As shown in the previous sections, our GA/SVM finds genes that are suitable for separating two groups of samples on the basis of their gene expression values, but there are other methods showing a good performance on this problem as well. Compared to information gain [15] and random forest [16], the GA/SVM differs fundamentally, however. During each run it selects a specific small set of genes. On average, these sets show an even better classification capability than the genes of the combined list (see Figure 3). Explicitly selecting small sets of features, we can not only find good biomarkers, but we can also observe joint occurrences of genes well suited for training classifiers. Some gene pairs in the selected feature sets consist of two genes occurring at the frequency expected if we assume that the genes contribute independently to the classification performance of the SVM that is wrapped by the GA. Other gene pairs are present more frequently (over-represented) or less frequently (under-represented) than expected, so we assume that those genes are not independent of each other. These gene pairs are the subject in the analysis that follows.

As described in the Methods section, for each gene pair we calculate the strength of over- or under-representation (importance_jo) considering 3,000 small gene sets selected by the GA/SVM. This way, we are able to label which gene pairs are most over-represented and which are most under-represented in the small gene sets. We use 3,000 small sets to ensure a sufficiently large number of significantly over- and under-represented gene pairs for our analysis, where significance is defined as described in the Methods section. For the same reason, we examine gene pairs instead of triples or combinations of more than three genes. Further, we use an SVM with Gaussian kernel to determine the SVM classification accuracy (SVMacc), the mean gain of accuracy (SVMgainMean) and the minimal gain of accuracy (SVMgainMin) of each gene pair (see Methods section).

Figure 5 shows the SVM classification accuracy (panel(a)), the mean gain of accuracy (panel(b)) and the minimal gain of accuracy (panel(c)), each time averaged over the 3, 6, 9, …, 75 most over- and under-represented gene pairs.

thumbnailFigure 5. Accuracy and accuracy gain of the most over- and under-represented gene pairs. Accuracy and accuracy gain of the most over- and under-represented gene pairs. As we obtain only 38 significantly over-represented gene pairs for the PLURI data set, the upper lines for the PLURI data set are truncated.

In Figure 5(a) we consistently obtain a higher classification accuracy for the most over-represented gene pairs than for the most under-represented gene pairs. However, we are not primarily interested in the absolute classification accuracy of those gene pairs, but in the relative gain of accuracy observed by combining two genes. In Figures 5(b) and 5(c) we illustrate the gain of accuracy we obtain by combining two genes. The mean accuracy gain as well as the minimal accuracy gain is significantly larger for the most over-represented gene pairs than for the most under-represented gene pairs (two-tailed t-test [17], p-value ≤ 0.05). Furthermore we observe a decrease of accuracy gain, the more less important over-represented gene pairs we add. The inverse applies for the under-represented gene pairs. Here we see a slight increase of accuracy gain, the more under-represented gene pairs we add.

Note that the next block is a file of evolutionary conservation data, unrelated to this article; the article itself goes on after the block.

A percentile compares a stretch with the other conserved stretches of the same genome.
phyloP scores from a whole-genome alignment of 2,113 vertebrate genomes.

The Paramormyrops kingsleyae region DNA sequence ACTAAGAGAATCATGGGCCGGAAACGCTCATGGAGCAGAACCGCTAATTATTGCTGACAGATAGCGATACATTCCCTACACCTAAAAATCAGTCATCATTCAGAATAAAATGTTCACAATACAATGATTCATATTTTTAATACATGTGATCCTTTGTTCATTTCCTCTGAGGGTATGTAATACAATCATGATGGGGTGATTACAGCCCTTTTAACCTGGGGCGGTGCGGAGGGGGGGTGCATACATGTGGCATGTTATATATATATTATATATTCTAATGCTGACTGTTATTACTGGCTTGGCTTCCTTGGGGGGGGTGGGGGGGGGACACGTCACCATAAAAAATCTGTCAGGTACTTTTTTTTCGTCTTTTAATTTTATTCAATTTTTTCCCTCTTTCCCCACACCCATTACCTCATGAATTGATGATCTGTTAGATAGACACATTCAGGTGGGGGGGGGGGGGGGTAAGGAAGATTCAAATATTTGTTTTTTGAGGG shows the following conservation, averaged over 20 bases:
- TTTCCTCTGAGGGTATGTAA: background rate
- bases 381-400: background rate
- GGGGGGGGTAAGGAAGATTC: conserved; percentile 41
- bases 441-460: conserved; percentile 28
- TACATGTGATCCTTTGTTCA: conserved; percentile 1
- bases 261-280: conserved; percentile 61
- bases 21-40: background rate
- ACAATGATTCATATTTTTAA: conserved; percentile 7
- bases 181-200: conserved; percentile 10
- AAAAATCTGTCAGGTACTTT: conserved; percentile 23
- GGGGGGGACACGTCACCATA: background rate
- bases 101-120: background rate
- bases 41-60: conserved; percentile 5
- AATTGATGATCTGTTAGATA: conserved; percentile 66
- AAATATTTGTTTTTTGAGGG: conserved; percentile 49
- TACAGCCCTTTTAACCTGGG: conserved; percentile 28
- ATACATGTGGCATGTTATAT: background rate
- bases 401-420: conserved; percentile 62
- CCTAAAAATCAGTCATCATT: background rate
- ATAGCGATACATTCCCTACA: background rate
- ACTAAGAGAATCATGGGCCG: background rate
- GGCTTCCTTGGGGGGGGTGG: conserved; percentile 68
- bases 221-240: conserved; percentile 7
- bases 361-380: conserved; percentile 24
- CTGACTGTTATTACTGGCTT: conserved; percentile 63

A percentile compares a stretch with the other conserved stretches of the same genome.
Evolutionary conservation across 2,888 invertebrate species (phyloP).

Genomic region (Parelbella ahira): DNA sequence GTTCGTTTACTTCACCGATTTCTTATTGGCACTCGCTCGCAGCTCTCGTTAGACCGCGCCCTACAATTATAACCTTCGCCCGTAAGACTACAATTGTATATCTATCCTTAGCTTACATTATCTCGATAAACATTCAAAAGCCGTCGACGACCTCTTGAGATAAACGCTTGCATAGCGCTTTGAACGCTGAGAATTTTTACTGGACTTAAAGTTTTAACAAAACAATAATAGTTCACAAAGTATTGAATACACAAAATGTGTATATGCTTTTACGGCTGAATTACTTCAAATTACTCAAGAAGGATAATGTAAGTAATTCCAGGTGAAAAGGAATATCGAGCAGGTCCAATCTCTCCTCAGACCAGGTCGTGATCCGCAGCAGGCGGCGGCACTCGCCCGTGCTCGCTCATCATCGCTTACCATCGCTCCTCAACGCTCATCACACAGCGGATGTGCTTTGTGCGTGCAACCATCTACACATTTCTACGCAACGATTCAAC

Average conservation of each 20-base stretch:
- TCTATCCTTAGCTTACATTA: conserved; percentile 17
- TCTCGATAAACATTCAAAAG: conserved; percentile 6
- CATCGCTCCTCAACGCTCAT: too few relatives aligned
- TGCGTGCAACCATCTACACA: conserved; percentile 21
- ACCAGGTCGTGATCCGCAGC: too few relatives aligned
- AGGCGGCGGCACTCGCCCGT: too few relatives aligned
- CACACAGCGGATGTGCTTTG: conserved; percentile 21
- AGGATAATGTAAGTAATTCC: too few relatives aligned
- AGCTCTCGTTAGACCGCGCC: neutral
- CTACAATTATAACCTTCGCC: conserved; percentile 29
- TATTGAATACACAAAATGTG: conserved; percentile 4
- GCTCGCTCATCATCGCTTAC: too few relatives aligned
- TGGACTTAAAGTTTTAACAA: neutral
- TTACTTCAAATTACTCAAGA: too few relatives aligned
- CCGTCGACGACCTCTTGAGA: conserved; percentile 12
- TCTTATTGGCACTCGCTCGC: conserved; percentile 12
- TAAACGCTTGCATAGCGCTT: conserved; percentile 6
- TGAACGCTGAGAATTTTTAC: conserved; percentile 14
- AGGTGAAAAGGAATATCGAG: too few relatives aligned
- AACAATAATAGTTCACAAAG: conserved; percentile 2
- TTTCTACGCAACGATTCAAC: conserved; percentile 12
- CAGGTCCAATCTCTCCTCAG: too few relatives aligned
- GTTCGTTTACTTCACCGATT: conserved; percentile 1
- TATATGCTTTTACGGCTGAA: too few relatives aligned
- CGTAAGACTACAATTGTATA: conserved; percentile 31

Figure 6 shows the gene expression diagrams of the single most over- as well as the single most under-represented gene pair for each data set. The figure gives a visual impression of the accuracy gain obtained by combining two such single genes, enabling inspection of their expression patterns in two dimensions. The line charts show the Gaussian kernel estimates of the gene expression distribution of the single genes. The distribution is shown for each of the two categories of samples separately, using the red line for affected (Alzheimer respectively pluripotent) and the black dotted line for non-affected samples (healthy respectively non-pluripotent). The scatterplot shows the expression values of both genes in two dimensions. In the density charts of the most over-represented gene pairs we see a large overlap of the two classes, whereas the overlap in the scatterplot is much lower. For the most under-represented gene pairs we see a large overlap of the two classes in the density diagram as well as in the scatterplot. The corresponding SVM accuracy of the single genes as well as the SVM accuracy for the gene pairs and the mean and minimal gain of accuracy are given in Tables 3 and 4. We note that the accuracy gain is high for most over-represented gene pairs.

thumbnailFigure 6. Visualisation of the most over- and under-represented gene pairs. Visualisation of the most over- and under-represented gene pairs of the AD and the PLURI data set. The scatter plots show the distribution of the gene expression values of the samples for the pairs of genes. The density diagrams show the distribution of gene expression values of the samples for single genes. The pluripotent and Alzheimer affected samples are marked by + and continuous lines (red), the non-pluripotent and healthy samples are marked by 0 and dotted lines (black).